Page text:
Eating a fruit on either side of the maze, meanwhile, will immediately result in the other side of the maze being morphed into a different design. This means that the game board dynamically shifts the entire time you play, making things even more exciting and hectic. It isn’t chaos, however; as with all things Pac-Man, there is a sequence to the maze morphing segments, so after playing a level enough times, it almost becomes second-nature. You’ll find yourself planning ahead and not even realizing it, aware also of the fact that many ghosts actually carry power pellets with them, thus replenishing your invincibility meter and boosting your opportunities for ghost combo high scores as a result.
But that’s not all. As your score rises, so does the game speed, which starts at anywhere from 10 to 25 and eventually climbs to 50—at which point the action moves so quickly that it’s almost disastrous to blink. Any mistakes you make—such as deaths or the use of a bomb (which we’ll get to in a moment)—will once again lower the speed accordingly. When you’re aiming for a spot on the leaderboards, it’s critical to keep the speed as high as possible for as long as possible (that way, you can do more in the same amount of time).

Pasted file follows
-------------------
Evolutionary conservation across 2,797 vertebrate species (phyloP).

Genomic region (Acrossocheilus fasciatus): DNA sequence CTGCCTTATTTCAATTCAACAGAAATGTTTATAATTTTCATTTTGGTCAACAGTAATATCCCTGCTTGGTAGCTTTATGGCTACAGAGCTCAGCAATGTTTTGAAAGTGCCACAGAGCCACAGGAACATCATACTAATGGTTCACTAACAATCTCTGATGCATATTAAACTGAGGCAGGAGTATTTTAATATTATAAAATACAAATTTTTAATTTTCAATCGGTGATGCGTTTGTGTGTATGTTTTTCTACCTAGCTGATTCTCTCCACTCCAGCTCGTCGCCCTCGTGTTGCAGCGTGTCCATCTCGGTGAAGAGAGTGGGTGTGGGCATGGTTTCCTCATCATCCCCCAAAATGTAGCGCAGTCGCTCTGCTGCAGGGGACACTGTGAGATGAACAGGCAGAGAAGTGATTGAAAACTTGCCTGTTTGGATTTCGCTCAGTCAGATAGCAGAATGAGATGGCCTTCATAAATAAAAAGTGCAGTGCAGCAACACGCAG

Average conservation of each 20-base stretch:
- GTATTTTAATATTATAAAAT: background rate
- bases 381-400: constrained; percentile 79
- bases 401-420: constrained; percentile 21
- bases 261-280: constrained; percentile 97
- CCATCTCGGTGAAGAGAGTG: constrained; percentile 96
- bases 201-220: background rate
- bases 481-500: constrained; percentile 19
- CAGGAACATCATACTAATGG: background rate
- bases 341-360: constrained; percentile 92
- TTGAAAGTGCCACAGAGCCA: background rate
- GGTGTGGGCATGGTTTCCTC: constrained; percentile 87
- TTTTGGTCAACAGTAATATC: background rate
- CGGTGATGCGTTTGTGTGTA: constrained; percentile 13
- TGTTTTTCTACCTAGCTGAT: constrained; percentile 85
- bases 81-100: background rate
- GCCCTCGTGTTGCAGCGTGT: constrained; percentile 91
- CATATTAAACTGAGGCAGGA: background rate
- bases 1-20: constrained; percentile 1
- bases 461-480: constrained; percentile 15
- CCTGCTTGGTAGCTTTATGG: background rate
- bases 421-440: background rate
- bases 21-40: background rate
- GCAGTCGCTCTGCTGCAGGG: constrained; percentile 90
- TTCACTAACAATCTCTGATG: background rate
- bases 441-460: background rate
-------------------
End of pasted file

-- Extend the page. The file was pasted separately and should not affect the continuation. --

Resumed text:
If you happen to get stuck (something which can usually be avoided with good route planning), you’ll be happy to know that the game is on your side. CE DX does its best to keep the player alive—and one of its most effective forms of assistance is a sort of bullet-time slow-motion effect that activates in the event of a close call (or an impending disaster). This allows the player a moment to respond, which generally prevents a death from occurring. However, in the event that it’s not enough, you’ve got yet another option at your disposal: the use of a bomb. See, each Power Pellet that Pac-Man devours while invincible adds to a limited stock of bombs, useful “last resorts” which can be employed in dire situations to send all of the ghosts momentarily back to their home in the center of the game board. Yes, it penalizes you by reducing the game speed, but it’s better than a death, which will drop it a whole 10 points.
So again, the focus is not so much survival in Pac-Man: CE DX as it is score accumulation. This is a positive adjustment for a couple of reasons. First off, it allows for a smoother learning curve for newcomers or anyone not yet accustomed to the patterns of a particular level. Secondly, and perhaps even more importantly, it allows the game to constantly invoke dopamine, providing a near-spiritual experience sometimes while zooming around corners and amassing points at speeds which don’t even seem to be consciously possible. It’s a game which is fun even when you’re failing; the entire process of reaching success is infectious.